short stories Archive
I knew I was into Benjamin Reed’s story “Come to Bratislava!” in Big Fiction when the main character, a forty-three year old man named Edgar, makes an observation about the phrase “You are my rock.” I’ve never liked this way of articulating someone’s importance and essentiality—hearing it uttered usually
I’ve recently become friends with a new handful of people, and out of this group, one woman in particular. Then, over the last weekend, I got to see some old friends from grad school, and in talking about our lives and the new people we’ve met since we graduated,
Last week I came into the office where I work, sat down, ate an enormous bagel, and laughed so hard that the guy sitting behind me wheeled his chair over to my desk and said, “What’s so funny?” I pointed at my screen where April Wilder’s story “Creative Writing
After one year of writing my novel, I took stock of what I’d accomplished—which seemed like very little. Would writing always feel like flailing? How do novelists find their way through? For guidance, I turned to published novelists, whose interviews are presented in the One Year In: Writing the Novel series.
This week after reading “The Operating System” by Carol LaHines, I tried to think of the last time I made a big mistake—or thought I did—and was forced to wait out the consequences. Our minds do strange work when we need an answer and aren’t allowed to have it.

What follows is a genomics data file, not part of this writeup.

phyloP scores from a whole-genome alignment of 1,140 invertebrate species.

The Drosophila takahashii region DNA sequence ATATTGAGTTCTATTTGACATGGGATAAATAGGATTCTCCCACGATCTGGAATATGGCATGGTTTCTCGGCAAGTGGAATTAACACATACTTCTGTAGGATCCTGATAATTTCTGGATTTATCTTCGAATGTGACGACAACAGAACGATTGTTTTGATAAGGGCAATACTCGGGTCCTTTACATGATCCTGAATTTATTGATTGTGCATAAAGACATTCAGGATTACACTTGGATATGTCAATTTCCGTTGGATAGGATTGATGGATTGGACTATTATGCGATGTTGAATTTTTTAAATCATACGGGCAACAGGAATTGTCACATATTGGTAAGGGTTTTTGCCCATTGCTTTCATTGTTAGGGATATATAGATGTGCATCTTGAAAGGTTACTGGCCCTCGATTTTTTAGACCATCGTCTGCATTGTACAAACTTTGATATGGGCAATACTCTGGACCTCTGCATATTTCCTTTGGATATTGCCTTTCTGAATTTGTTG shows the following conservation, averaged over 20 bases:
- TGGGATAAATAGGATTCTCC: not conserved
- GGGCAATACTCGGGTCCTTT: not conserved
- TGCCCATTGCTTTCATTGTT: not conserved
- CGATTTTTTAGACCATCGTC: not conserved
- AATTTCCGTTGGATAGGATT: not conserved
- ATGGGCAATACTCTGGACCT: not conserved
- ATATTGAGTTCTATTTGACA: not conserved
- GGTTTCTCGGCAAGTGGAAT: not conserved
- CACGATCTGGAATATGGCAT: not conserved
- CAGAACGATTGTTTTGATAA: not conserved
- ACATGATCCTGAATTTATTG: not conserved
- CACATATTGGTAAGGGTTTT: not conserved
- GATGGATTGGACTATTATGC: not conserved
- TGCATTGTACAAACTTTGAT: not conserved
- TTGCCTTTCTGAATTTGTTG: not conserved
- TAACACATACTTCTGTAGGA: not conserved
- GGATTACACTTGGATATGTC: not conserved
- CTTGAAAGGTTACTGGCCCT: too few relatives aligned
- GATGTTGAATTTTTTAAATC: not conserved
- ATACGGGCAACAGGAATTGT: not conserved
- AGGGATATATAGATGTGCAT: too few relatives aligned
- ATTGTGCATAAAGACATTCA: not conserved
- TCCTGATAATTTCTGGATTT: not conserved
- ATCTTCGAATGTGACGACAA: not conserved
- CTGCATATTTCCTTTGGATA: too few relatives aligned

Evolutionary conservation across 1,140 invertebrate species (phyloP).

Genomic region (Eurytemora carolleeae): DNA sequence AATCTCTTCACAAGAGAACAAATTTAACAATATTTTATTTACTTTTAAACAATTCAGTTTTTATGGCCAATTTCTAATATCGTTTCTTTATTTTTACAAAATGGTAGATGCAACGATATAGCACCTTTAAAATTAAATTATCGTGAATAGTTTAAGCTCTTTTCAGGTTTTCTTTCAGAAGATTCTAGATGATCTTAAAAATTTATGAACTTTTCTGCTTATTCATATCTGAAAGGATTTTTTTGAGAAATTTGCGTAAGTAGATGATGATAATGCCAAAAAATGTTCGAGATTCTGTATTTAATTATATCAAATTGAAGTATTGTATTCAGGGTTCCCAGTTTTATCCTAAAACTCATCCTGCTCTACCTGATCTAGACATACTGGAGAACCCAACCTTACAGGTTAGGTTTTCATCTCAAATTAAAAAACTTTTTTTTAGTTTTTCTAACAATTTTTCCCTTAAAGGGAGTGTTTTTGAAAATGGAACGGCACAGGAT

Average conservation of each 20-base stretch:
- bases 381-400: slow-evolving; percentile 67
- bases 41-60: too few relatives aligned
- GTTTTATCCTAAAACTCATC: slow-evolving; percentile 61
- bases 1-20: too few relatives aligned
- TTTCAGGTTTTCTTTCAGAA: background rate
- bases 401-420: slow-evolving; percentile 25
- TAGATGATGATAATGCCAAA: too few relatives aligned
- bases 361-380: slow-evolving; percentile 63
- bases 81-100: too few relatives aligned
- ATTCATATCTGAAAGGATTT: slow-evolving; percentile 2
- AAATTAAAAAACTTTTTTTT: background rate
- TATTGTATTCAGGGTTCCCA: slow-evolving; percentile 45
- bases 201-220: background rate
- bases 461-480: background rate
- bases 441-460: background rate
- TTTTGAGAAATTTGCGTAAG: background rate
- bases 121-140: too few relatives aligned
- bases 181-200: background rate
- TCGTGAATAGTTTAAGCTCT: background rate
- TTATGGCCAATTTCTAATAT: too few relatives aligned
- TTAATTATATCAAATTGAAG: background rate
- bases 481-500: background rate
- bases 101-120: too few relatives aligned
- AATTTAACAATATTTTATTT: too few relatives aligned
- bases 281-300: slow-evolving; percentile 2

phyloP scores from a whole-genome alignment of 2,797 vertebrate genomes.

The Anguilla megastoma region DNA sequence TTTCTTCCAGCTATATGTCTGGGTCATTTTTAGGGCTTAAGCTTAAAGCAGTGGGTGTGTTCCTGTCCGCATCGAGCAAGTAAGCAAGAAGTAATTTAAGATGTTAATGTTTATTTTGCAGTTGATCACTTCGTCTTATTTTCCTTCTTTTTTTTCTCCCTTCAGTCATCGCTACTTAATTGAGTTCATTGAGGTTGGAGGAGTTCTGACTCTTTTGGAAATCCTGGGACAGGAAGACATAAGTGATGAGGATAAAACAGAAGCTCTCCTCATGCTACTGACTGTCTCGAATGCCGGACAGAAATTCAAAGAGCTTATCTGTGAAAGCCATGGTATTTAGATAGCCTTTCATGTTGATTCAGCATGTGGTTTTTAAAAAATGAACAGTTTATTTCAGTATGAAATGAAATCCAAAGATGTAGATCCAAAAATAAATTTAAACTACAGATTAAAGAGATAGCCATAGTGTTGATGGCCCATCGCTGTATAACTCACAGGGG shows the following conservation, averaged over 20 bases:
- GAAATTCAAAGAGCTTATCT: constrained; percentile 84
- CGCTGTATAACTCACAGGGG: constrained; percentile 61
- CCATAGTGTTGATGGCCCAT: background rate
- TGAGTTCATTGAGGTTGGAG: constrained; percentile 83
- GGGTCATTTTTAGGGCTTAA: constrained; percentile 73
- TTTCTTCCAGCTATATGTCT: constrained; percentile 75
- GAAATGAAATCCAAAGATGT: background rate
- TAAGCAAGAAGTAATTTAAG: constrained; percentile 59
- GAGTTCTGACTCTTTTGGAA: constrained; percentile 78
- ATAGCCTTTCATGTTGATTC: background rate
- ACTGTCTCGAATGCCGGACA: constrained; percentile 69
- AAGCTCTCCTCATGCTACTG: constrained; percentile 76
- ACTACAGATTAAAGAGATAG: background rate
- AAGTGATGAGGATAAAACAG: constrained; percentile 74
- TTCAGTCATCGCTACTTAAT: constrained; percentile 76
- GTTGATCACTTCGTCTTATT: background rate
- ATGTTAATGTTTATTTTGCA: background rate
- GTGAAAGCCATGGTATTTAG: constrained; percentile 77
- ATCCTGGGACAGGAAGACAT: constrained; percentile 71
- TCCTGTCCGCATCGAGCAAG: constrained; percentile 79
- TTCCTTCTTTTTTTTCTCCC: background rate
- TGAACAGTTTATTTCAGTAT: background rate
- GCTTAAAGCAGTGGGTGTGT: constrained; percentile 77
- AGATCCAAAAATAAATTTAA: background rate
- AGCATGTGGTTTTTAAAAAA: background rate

When my daughter was in her first few months of life, I made a sort of peace with the nighttime feedings by reading through a short story collection. One story usually lasted the amount of time she needed to feel satiated, and I had something to look forward to
It snowed today. It was supposed to snow, but only for a minute, and it was not supposed to stick. Instead it snowed all day and as the sun went down at 4:30 (alas) the snow was still there on the lawn. And while part of me is so
Sometimes a story seems to find you at the right moment. Last week I was talking to a friend about our preferences in fiction. After writing this column for most of a year, I’m beginning to get a pretty solid grasp on what kind of stories I tend to
I’ve been thinking a lot about history lately, and how the stories we tell ourselves about our lives shape who we are almost as much as actual events. What defines us? Where do we fit into a group? More importantly, how do we decide which stories to tell? Published
You guys, I gotta tell you: I’m a sucker for any story that plays with form. Send me your recipes-as-failed-date stories, your museum-tours-as-conspiracy plots, your PowerPoint-homework-as-family narratives. I’m all in. So when I found Ryan Trattles’s story “Helpful Products for Family Men: A User’s Guide” published in Indiana Review,